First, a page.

To accompany the drone, Kim Seung Cheol also designed a new set of MR goggles and a controller handle. The compact goggles come with their own pass-through cameras, and sport flip-out antennas for better signal during flight (especially FPV racing). A cushioned headrest with a built-in battery keeps the equilibrium of the headset while also ensuring you can wear it for longer hours without feeling any strain.

Given the immersive nature of the MR headset, the FPV2 also comes with its own RC Motion 2-inspired handheld control that you can intuitively use to maneuver your drone while in flight. The single handheld controller has a gyroscope that detects when it’s being tilted forward or backward, translating that into instructions for the drone to follow. A trigger lets you accelerate, while a joystick gives you more precise control. A large button on the front marked M lets you alternate between racing and aerial modes.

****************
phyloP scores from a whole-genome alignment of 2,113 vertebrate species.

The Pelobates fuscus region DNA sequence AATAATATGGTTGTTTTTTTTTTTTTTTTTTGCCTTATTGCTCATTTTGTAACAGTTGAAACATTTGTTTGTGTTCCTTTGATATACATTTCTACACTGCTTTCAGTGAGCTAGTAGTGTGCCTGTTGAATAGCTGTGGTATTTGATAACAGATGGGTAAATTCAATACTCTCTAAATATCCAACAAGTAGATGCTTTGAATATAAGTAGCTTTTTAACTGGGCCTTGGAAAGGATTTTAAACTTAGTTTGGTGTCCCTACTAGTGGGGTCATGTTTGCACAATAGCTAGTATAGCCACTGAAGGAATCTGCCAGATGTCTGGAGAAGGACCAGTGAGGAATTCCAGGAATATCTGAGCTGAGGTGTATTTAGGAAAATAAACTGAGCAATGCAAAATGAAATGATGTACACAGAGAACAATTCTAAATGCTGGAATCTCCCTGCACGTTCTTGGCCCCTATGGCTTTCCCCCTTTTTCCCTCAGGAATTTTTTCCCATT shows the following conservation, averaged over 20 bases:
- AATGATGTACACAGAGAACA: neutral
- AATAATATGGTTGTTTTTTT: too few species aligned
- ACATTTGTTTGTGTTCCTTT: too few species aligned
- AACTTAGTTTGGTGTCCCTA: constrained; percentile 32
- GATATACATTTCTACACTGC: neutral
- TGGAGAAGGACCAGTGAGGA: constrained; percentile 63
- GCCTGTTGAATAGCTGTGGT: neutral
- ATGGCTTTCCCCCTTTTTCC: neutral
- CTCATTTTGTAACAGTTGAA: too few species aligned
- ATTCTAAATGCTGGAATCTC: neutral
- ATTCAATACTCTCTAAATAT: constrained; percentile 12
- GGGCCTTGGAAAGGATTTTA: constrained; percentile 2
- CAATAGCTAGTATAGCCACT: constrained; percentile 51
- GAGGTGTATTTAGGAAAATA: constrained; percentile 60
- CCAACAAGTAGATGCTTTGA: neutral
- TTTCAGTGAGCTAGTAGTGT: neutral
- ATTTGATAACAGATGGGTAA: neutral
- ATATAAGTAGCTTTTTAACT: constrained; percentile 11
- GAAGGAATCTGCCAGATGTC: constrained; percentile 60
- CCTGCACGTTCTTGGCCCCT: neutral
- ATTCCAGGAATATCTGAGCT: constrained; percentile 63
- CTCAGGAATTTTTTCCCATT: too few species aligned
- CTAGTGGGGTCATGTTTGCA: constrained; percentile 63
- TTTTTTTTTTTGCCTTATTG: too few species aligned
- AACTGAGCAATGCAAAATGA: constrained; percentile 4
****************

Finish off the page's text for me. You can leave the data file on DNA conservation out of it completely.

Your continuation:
What really gives the FPV2 its edge is the case it comes in, which doubles as a massive battery pack for the drone, controller, and MR headset. Think TWS earbud charging case but bigger and better. Designed to hold your gear when not in use, the carrying case also juices your device batteries while giving you a battery status indicator in the bottom right corner, so you know which particular gizmo needs a recharge.

What the DJI FPV2 proposes isn’t too radical. Some drones are built for racing, others for stabilized content creation… so why not build a drone that can do both? It’s not like the hardware is massively different between the two drone types, and as far as the overall design goes, I’m sure both functions can be achieved within a specially tuned form factor. Maybe DJI is working on something like this, it’s difficult to tell. The company hasn’t debuted a Gen-2 of its Avata FPV drone, so we’re due for an updated racing drone from the consumer/professional-grade UAV manufacturer.

DJI Mini 4 Pro drone packs Mavic-style flagship features into a mini-package with a $759 price tag